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HAARETZ, JERUSALEM POST (Israel)

Worldcrunch

JERUSALEM – Police on Friday arrested five ultra-Orthodox Jewish men who tried to disrupt prayers by female Jewish activists at the Western Wall in Jerusalem.

The Jerusalem District Court recently ruled women were allowed to wear prayer shawls during their monthly service, reports Haaretz.

The Women of the Wall activists had been asking form more than 20 years to be allowed to pray at the site while wearing prayers shawls and reading from Torah scrolls.

Their prayer service was disturbed by at least a thousand Haredi ultra-Orthodox protesters on Friday morning.

According to the Jerusalem Post, Haredi protesters spat on the three daughters of Rabbi Susan Silverman – sister of comedian Sarah Silverman – as water bottles, eggs and rocks were thrown onto the praying activists.

Rabbi Silverman told reporters that Haredi protesters represented “a fundamentalism and a belief in a single and very narrow view of god that I believe is idolatrous.”

Women of the Wall prayer at Jerusalem's Western Wall

Two police officers suffered minor injuries in the hustle.

Ultra-Orthodox Rabbi Shmuel Rabinowitz called on Prime Minister Benjamin Netanyahu and Minister for Religious Affairs Naftali Bennet to find a fair compromise between the religious groups: “I ask everyone: please leave the Western Wall out of any dispute,” he said, reports Haaretz.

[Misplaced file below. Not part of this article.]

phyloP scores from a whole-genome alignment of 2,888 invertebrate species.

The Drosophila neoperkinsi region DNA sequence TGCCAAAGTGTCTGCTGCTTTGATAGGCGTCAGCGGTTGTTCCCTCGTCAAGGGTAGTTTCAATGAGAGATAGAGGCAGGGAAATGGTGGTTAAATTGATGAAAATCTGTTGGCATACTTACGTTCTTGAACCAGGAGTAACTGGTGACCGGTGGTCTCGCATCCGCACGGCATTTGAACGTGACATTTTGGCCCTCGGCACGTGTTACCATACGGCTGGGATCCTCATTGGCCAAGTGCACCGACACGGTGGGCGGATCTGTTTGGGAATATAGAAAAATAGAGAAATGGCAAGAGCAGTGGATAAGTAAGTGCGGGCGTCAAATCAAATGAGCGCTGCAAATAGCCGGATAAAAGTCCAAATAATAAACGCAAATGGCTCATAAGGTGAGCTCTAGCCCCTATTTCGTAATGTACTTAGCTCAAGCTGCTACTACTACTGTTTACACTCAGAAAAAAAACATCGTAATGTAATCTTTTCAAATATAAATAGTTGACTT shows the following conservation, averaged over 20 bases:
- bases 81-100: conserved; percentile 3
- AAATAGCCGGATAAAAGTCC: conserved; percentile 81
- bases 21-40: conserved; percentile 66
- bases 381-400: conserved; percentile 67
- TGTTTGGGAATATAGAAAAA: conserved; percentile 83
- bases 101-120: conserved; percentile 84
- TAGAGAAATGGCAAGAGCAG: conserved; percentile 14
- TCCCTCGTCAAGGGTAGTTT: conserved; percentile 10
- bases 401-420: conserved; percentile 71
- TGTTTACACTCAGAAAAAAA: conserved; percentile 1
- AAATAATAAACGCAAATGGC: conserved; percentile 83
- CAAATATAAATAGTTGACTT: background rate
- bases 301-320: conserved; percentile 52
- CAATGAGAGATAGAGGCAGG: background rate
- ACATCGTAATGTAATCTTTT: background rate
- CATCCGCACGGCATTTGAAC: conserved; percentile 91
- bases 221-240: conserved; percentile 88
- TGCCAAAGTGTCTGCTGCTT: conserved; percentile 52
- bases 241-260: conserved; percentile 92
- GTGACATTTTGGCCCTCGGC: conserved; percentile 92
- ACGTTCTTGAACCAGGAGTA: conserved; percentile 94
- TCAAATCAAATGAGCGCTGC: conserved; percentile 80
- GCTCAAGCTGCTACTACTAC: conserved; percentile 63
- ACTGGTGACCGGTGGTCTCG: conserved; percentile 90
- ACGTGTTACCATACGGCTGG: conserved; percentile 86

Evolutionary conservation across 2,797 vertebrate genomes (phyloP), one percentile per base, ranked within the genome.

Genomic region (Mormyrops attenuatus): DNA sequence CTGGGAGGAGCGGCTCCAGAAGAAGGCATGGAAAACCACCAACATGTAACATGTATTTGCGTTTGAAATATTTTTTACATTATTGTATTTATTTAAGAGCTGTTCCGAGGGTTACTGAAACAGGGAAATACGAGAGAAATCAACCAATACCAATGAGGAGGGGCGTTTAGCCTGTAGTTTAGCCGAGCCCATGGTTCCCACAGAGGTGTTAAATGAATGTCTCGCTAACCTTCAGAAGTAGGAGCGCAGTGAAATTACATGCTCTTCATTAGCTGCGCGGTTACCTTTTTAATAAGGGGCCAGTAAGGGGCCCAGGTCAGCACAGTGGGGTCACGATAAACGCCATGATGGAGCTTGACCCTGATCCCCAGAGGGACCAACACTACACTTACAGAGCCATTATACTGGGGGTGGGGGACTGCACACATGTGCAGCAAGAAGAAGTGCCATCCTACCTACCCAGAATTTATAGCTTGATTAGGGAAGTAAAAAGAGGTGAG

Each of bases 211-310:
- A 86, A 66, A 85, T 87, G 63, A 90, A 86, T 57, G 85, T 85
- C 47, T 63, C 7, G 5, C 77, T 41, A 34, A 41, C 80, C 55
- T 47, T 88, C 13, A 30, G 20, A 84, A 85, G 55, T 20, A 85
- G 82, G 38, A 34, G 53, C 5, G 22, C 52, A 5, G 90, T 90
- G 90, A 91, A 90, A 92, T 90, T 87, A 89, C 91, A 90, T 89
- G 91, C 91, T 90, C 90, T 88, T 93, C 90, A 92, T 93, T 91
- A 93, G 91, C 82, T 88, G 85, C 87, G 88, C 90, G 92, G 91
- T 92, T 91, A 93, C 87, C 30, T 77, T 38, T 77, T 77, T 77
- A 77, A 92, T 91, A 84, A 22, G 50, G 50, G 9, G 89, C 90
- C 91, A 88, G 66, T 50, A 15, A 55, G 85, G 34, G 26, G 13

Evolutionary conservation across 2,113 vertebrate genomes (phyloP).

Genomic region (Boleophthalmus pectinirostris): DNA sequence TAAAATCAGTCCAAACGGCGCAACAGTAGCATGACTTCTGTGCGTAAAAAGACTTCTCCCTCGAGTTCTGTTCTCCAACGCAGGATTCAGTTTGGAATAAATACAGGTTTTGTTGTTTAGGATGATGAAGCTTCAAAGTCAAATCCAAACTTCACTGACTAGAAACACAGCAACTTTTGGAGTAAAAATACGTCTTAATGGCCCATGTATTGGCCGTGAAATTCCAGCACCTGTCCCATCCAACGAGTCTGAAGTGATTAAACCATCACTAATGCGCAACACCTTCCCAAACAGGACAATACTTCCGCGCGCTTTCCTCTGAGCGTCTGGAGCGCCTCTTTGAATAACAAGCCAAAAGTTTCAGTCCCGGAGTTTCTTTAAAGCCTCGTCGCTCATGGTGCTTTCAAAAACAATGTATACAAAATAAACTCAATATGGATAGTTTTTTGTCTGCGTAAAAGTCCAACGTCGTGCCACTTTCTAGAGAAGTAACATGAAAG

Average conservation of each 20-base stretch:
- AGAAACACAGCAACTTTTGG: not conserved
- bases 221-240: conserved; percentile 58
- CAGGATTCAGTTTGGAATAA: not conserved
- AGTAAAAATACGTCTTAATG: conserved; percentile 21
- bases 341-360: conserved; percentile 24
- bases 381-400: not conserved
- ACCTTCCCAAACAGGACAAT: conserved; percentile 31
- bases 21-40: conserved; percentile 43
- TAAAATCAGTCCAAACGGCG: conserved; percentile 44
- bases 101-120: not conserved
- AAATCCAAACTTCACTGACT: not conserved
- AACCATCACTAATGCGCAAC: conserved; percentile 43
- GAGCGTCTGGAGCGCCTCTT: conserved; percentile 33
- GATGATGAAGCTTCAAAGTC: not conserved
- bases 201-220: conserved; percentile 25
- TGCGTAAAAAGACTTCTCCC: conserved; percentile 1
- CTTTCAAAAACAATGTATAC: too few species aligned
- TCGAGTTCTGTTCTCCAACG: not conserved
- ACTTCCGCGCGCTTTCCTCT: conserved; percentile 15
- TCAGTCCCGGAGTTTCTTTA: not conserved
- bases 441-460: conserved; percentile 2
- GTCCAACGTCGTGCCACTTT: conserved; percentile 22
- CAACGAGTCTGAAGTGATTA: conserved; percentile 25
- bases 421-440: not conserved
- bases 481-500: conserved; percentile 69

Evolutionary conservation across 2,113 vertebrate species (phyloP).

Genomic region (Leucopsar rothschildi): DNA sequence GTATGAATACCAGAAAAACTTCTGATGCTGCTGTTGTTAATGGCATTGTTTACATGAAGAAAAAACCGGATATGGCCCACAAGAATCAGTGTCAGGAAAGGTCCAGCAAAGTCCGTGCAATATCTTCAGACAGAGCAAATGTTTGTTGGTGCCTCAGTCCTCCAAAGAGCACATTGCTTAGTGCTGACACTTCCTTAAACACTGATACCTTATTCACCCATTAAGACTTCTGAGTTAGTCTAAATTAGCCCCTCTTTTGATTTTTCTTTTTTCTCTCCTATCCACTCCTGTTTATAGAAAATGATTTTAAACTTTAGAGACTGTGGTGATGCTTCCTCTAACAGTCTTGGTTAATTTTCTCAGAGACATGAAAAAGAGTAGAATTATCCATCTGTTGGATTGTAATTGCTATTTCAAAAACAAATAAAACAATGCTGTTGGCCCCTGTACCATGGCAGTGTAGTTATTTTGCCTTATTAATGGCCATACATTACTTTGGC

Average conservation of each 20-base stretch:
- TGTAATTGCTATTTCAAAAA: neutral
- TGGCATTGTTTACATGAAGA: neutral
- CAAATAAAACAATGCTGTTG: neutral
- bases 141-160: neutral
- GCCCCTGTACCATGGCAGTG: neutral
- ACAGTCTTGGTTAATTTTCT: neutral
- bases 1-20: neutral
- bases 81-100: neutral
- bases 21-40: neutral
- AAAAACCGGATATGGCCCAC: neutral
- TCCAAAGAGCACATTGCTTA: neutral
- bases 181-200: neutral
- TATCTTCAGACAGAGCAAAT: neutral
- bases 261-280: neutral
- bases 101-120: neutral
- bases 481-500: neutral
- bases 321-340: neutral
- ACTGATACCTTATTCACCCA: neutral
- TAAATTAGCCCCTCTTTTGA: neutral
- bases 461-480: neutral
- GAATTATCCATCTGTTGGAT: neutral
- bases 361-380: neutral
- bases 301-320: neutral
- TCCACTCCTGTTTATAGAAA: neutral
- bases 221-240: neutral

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Society

Mahsa Amini, Martyr Of An Iranian Regime Designed To Abuse Women

The 22-year-old is believed to have been beaten to death at a Tehran police station last week after "morality police" had reprimanded her clothing. The case has sparked the nation's outrage. But as ordinary Iranians testify, such beatings, torture and a home brand of misogyny are hallmarks of the 40-year Islamic Republic of Iran.

Mahsa Amini

Firouzeh Nordstrom

-Analysis-

TEHRAN — The death in Iran of a 22-year-old Mahsa Amini — after she was arrested by the so-called "morality police" — has unleashed another wave of protests, as thousands of Iranians vent their fury against an intrusive and violent regime. Indeed, as tragically exceptional as the circumstances appear, the reaction reflects the daily reality of abuse by authorities, especially directed toward women

Amini, a Kurdish-Iranian girl visiting Tehran with relatives, was detained by the regime's morality patrols on Sept. 13, apparently for not respecting the Islamic dress code that includes proper use of the hijab headscarf. Amini was declared dead two or three days after being taken into custody. Officials say she fainted and died, and blamed a preexisting heart condition. But neither her family nor anyone else in Iran believe that, as can be seen in the mounting protests that have now left at least three dead.

For Amini's was hardly the first arbitrary arrest, or the first suspected death in custody under Iran's Islamic regime.

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